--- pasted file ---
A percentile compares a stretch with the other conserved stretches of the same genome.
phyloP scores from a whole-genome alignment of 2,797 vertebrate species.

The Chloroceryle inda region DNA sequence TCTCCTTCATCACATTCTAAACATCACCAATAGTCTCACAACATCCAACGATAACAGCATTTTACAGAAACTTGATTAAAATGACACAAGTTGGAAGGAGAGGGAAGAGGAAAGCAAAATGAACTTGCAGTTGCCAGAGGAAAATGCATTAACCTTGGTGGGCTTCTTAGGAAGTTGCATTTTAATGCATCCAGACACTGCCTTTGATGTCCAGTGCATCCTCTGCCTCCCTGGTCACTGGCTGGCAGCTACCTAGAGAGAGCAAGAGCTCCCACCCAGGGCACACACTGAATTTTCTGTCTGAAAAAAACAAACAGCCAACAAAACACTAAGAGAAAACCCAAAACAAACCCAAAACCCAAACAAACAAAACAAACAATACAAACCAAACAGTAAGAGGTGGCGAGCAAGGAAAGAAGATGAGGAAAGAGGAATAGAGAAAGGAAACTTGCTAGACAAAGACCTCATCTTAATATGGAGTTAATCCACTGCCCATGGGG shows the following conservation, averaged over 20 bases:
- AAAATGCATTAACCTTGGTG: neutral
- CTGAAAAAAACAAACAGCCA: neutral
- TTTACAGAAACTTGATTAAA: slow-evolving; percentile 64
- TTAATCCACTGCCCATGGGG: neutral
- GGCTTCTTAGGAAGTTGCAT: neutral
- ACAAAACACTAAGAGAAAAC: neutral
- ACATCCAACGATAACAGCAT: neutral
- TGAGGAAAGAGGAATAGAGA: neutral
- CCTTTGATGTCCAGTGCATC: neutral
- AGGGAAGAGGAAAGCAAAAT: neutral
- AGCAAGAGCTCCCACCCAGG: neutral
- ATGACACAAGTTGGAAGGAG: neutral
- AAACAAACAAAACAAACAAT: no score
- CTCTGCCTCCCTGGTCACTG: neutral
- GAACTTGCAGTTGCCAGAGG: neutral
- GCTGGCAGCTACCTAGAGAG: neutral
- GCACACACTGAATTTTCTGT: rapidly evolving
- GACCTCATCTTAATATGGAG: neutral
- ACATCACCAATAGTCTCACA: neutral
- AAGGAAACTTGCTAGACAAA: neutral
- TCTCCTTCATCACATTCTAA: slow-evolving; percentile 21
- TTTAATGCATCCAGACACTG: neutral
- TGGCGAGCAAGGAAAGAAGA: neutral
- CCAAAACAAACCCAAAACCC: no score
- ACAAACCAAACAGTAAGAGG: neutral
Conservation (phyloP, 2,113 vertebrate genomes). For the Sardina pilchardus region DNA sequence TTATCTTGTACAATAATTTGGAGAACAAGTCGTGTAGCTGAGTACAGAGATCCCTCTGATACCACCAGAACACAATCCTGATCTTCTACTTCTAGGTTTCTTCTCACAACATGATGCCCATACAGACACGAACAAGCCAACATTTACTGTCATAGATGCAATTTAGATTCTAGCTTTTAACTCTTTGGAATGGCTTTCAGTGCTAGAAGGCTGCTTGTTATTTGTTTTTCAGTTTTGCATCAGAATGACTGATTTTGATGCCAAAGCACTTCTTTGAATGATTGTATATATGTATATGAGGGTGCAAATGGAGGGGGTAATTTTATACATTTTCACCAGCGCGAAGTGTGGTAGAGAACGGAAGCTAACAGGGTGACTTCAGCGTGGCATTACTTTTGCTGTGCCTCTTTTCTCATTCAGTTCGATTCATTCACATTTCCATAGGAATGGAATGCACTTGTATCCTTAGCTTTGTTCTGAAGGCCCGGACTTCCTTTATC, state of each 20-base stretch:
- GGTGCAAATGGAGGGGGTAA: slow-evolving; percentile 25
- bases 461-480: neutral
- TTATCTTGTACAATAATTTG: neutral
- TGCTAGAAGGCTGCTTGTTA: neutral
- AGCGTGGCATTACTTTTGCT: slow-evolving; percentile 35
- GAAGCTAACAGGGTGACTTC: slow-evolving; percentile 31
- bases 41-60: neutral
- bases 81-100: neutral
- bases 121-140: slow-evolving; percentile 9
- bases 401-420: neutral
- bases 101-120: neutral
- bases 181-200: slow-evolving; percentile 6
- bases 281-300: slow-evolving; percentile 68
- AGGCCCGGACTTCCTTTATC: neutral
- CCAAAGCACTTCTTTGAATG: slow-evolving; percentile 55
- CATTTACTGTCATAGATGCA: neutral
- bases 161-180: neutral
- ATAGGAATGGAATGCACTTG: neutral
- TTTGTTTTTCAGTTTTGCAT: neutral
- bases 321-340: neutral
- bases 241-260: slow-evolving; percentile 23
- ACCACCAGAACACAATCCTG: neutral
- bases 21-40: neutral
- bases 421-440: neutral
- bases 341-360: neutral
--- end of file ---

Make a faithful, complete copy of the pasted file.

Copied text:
A percentile compares a stretch with the other conserved stretches of the same genome.
phyloP scores from a whole-genome alignment of 2,797 vertebrate species.

The Chloroceryle inda region DNA sequence TCTCCTTCATCACATTCTAAACATCACCAATAGTCTCACAACATCCAACGATAACAGCATTTTACAGAAACTTGATTAAAATGACACAAGTTGGAAGGAGAGGGAAGAGGAAAGCAAAATGAACTTGCAGTTGCCAGAGGAAAATGCATTAACCTTGGTGGGCTTCTTAGGAAGTTGCATTTTAATGCATCCAGACACTGCCTTTGATGTCCAGTGCATCCTCTGCCTCCCTGGTCACTGGCTGGCAGCTACCTAGAGAGAGCAAGAGCTCCCACCCAGGGCACACACTGAATTTTCTGTCTGAAAAAAACAAACAGCCAACAAAACACTAAGAGAAAACCCAAAACAAACCCAAAACCCAAACAAACAAAACAAACAATACAAACCAAACAGTAAGAGGTGGCGAGCAAGGAAAGAAGATGAGGAAAGAGGAATAGAGAAAGGAAACTTGCTAGACAAAGACCTCATCTTAATATGGAGTTAATCCACTGCCCATGGGG shows the following conservation, averaged over 20 bases:
- AAAATGCATTAACCTTGGTG: neutral
- CTGAAAAAAACAAACAGCCA: neutral
- TTTACAGAAACTTGATTAAA: slow-evolving; percentile 64
- TTAATCCACTGCCCATGGGG: neutral
- GGCTTCTTAGGAAGTTGCAT: neutral
- ACAAAACACTAAGAGAAAAC: neutral
- ACATCCAACGATAACAGCAT: neutral
- TGAGGAAAGAGGAATAGAGA: neutral
- CCTTTGATGTCCAGTGCATC: neutral
- AGGGAAGAGGAAAGCAAAAT: neutral
- AGCAAGAGCTCCCACCCAGG: neutral
- ATGACACAAGTTGGAAGGAG: neutral
- AAACAAACAAAACAAACAAT: no score
- CTCTGCCTCCCTGGTCACTG: neutral
- GAACTTGCAGTTGCCAGAGG: neutral
- GCTGGCAGCTACCTAGAGAG: neutral
- GCACACACTGAATTTTCTGT: rapidly evolving
- GACCTCATCTTAATATGGAG: neutral
- ACATCACCAATAGTCTCACA: neutral
- AAGGAAACTTGCTAGACAAA: neutral
- TCTCCTTCATCACATTCTAA: slow-evolving; percentile 21
- TTTAATGCATCCAGACACTG: neutral
- TGGCGAGCAAGGAAAGAAGA: neutral
- CCAAAACAAACCCAAAACCC: no score
- ACAAACCAAACAGTAAGAGG: neutral
Conservation (phyloP, 2,113 vertebrate genomes). For the Sardina pilchardus region DNA sequence TTATCTTGTACAATAATTTGGAGAACAAGTCGTGTAGCTGAGTACAGAGATCCCTCTGATACCACCAGAACACAATCCTGATCTTCTACTTCTAGGTTTCTTCTCACAACATGATGCCCATACAGACACGAACAAGCCAACATTTACTGTCATAGATGCAATTTAGATTCTAGCTTTTAACTCTTTGGAATGGCTTTCAGTGCTAGAAGGCTGCTTGTTATTTGTTTTTCAGTTTTGCATCAGAATGACTGATTTTGATGCCAAAGCACTTCTTTGAATGATTGTATATATGTATATGAGGGTGCAAATGGAGGGGGTAATTTTATACATTTTCACCAGCGCGAAGTGTGGTAGAGAACGGAAGCTAACAGGGTGACTTCAGCGTGGCATTACTTTTGCTGTGCCTCTTTTCTCATTCAGTTCGATTCATTCACATTTCCATAGGAATGGAATGCACTTGTATCCTTAGCTTTGTTCTGAAGGCCCGGACTTCCTTTATC, state of each 20-base stretch:
- GGTGCAAATGGAGGGGGTAA: slow-evolving; percentile 25
- bases 461-480: neutral
- TTATCTTGTACAATAATTTG: neutral
- TGCTAGAAGGCTGCTTGTTA: neutral
- AGCGTGGCATTACTTTTGCT: slow-evolving; percentile 35
- GAAGCTAACAGGGTGACTTC: slow-evolving; percentile 31
- bases 41-60: neutral
- bases 81-100: neutral
- bases 121-140: slow-evolving; percentile 9
- bases 401-420: neutral
- bases 101-120: neutral
- bases 181-200: slow-evolving; percentile 6
- bases 281-300: slow-evolving; percentile 68
- AGGCCCGGACTTCCTTTATC: neutral
- CCAAAGCACTTCTTTGAATG: slow-evolving; percentile 55
- CATTTACTGTCATAGATGCA: neutral
- bases 161-180: neutral
- ATAGGAATGGAATGCACTTG: neutral
- TTTGTTTTTCAGTTTTGCAT: neutral
- bases 321-340: neutral
- bases 241-260: slow-evolving; percentile 23
- ACCACCAGAACACAATCCTG: neutral
- bases 21-40: neutral
- bases 421-440: neutral
- bases 341-360: neutral